Run time: 2 hours 13 minutes
Stars: Robert Downey Jr., Tom Holland, Michael Keaton, Marisa Tomei
Director: Jon Watts
Marvel’s superhero movies are often sprayed with grownup repellent: ultraviolent overkill, stories that make no sense, too many villains and Avengers crammed in like Marx brothers in the stateroom in A Night at the Opera.
But give Spider-Man: Homecoming a chance. Despite blockbuster thrills involving mass death at the Washington Monument and on the Staten Island Ferry, this is the best Spidey movie since 2004’s Spider-Man 2. Andrew Garfield and Tobey Maguire made us tingle, but new star Tom Holland — despite having been 20 during filming — makes a far more believable 15-year-old webslinger.
As Holland has said, “You've seen [Spidey as] the billionaire, the scientist, the soldier. Now it's time to see the kid.” And the poor kid has to juggle geometry, the homecoming dance and a first crush — not to mention the complicated new computer-assisted Spider-Man suit that Iron Man (Robert Downey Jr.) gives him. He crashes a friend’s dad’s convertible and gets in still more trouble when he disables his Spidey suit’s “Training Wheels” setting, and its Siri-like voice informs him his superpowers will now enable him to start killing people. But he doesn’t want to kill! A kicky new concept in superhero circles.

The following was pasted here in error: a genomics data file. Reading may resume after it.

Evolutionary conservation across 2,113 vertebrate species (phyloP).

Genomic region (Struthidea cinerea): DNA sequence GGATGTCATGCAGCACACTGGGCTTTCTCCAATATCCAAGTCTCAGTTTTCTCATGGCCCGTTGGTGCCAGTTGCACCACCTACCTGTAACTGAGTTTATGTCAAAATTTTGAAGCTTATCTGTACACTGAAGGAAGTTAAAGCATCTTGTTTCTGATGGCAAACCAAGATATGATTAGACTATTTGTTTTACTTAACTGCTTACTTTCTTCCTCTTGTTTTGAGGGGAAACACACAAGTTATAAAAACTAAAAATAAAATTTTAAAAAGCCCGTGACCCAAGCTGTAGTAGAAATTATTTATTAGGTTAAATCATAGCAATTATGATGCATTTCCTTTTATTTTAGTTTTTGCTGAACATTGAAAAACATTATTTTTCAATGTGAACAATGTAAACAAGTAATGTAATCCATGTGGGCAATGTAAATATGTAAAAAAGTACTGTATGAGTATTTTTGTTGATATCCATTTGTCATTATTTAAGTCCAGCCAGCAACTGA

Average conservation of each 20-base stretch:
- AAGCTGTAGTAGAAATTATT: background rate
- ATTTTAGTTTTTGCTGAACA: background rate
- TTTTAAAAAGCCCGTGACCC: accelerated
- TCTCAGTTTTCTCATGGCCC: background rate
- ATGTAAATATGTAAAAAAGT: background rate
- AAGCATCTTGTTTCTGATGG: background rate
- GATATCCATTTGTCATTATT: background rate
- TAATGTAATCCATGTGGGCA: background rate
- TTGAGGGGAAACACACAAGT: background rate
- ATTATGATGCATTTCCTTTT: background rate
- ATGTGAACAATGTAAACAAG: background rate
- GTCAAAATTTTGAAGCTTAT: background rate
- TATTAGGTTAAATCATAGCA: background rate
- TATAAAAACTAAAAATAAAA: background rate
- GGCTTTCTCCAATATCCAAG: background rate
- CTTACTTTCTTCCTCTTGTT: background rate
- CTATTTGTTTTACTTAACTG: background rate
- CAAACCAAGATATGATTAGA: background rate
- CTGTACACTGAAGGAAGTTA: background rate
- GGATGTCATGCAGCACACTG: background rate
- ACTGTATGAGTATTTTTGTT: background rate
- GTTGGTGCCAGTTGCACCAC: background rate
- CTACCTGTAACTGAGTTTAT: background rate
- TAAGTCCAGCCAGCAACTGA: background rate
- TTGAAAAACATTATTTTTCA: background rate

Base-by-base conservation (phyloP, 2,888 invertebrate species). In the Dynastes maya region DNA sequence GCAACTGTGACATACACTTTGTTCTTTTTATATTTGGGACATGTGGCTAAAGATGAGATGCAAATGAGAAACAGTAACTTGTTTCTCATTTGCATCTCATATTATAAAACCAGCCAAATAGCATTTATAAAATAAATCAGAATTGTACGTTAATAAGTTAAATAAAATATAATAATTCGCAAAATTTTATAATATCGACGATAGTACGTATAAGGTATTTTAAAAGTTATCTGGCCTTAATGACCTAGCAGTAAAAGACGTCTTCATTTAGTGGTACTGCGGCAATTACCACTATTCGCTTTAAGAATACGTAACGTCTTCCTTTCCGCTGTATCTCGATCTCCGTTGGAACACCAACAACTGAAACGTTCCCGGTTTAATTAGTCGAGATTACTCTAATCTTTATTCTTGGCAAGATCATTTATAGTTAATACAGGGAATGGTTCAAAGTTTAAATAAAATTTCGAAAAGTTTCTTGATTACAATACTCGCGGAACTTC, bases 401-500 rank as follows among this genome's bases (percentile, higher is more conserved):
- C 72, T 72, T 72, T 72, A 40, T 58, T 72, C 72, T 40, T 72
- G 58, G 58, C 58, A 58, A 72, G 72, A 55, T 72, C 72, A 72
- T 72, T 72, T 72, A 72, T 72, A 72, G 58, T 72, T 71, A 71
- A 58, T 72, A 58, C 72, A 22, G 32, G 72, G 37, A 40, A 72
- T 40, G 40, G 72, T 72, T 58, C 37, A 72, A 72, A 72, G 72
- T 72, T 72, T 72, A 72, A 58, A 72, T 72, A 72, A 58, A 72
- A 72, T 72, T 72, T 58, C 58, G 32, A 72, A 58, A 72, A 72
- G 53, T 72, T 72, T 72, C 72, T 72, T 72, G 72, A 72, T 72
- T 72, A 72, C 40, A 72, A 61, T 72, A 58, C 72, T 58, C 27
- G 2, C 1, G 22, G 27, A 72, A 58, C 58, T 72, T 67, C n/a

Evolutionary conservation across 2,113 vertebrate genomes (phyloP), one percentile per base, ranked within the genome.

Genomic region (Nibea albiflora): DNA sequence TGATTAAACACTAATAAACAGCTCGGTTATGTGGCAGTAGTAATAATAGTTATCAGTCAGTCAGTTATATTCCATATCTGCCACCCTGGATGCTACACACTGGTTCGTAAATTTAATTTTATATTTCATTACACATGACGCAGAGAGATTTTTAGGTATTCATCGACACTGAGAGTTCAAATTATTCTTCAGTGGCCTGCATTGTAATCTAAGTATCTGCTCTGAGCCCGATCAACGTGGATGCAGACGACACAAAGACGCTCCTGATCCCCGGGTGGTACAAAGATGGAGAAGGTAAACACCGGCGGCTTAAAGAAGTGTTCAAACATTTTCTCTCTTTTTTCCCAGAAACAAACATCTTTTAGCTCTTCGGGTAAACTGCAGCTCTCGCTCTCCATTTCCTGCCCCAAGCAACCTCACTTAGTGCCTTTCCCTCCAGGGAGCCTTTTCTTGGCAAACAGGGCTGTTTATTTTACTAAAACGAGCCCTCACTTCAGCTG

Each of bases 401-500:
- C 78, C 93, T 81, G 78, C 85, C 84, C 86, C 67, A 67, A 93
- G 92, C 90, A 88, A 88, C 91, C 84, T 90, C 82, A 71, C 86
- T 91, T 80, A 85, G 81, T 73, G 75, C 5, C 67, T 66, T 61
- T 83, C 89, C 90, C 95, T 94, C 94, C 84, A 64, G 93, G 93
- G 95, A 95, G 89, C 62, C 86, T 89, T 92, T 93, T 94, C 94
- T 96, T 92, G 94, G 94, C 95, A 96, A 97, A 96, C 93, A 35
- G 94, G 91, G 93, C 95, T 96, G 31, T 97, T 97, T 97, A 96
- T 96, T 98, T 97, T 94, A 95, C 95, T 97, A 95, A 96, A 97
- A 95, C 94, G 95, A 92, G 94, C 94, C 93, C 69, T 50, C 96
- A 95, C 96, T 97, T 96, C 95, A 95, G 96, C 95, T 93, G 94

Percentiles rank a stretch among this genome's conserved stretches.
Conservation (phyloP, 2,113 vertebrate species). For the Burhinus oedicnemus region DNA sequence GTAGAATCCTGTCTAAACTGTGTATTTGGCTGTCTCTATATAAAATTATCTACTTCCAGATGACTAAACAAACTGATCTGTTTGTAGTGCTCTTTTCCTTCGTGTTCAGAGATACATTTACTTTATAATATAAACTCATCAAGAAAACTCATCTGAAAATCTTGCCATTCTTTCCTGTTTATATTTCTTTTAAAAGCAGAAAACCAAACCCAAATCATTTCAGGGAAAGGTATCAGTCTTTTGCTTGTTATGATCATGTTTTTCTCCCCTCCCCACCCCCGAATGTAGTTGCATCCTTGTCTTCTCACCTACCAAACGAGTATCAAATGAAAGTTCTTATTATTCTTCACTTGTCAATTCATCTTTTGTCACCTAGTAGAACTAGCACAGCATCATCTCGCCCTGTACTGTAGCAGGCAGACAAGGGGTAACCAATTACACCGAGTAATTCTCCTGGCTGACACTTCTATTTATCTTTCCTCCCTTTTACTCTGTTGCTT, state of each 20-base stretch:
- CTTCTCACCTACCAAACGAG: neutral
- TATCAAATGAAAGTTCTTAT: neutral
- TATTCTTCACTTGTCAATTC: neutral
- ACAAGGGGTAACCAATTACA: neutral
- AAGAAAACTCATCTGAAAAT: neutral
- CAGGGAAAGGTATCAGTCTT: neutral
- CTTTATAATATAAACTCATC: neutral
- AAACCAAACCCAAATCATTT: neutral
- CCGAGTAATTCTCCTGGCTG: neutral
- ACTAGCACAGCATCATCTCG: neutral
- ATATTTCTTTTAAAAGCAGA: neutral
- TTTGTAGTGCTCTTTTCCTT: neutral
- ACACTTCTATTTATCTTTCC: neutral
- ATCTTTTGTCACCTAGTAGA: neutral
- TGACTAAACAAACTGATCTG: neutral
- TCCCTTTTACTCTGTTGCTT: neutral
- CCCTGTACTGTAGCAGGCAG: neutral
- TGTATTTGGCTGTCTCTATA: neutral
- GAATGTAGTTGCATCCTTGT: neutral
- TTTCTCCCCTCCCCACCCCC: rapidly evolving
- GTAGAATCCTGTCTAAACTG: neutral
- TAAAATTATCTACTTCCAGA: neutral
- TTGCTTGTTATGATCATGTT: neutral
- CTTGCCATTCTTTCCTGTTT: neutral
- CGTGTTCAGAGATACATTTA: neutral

Chuck Zlotnick/CTMG Inc.
This Spidey knows he’s overeager and underexperienced, and he respects his elders: wiseacre Iron Man, his grousing mentor Happy Hogan (Jon Favreau), his bookish Aunt May (Marisa Tomei, who is criminally underutilized in this film) and his nemesis the Vulture (Michael Keaton). Downey’s quipster-hipster persona takes on a rather thoughtful, fatherly cast, and Keaton has a blast as a blue-collar worker impoverished and embittered by corporate ruthlessness.
In a film filled with references to other films, the Vulture is an in-joke about Keaton’s Oscar-nominated role as a washed-up superhero actor in Birdman (which had a Spider-Man cameo). But it’s not just a meta gag: He’s a character with integrity. With all its buoyant humor, Spider-Man Homecoming is fresh and fun, not cynical and jaded.
So why not give it five stars instead of four? I deduct one because after a series of lively, lighthearted action sequences, the climactic battles are all blurry — as in too many action films, you can’t tell who’s where in space. Also, while Spidey’s bromance with his nerdy best friend (Jacob Batalon) rings true, his romance with Laura Harrier has 1/1000th the superpower of Tobey Maguire’s famous upside-down-in-the-rain kiss with Kirsten Dunst.
Still, Spider-Man: Homecoming harkens back to the original 1962 comic, in which the Vulture was the second bad guy Spidey faced. I bought that issue (now worth $5,000) to get the same dreamy teen-hero feeling the movie conveys. For me, the film is a dream come true.
Tim Appelo is AARP's Movies For Grownups editor. Follow him on Twitter: @timappelo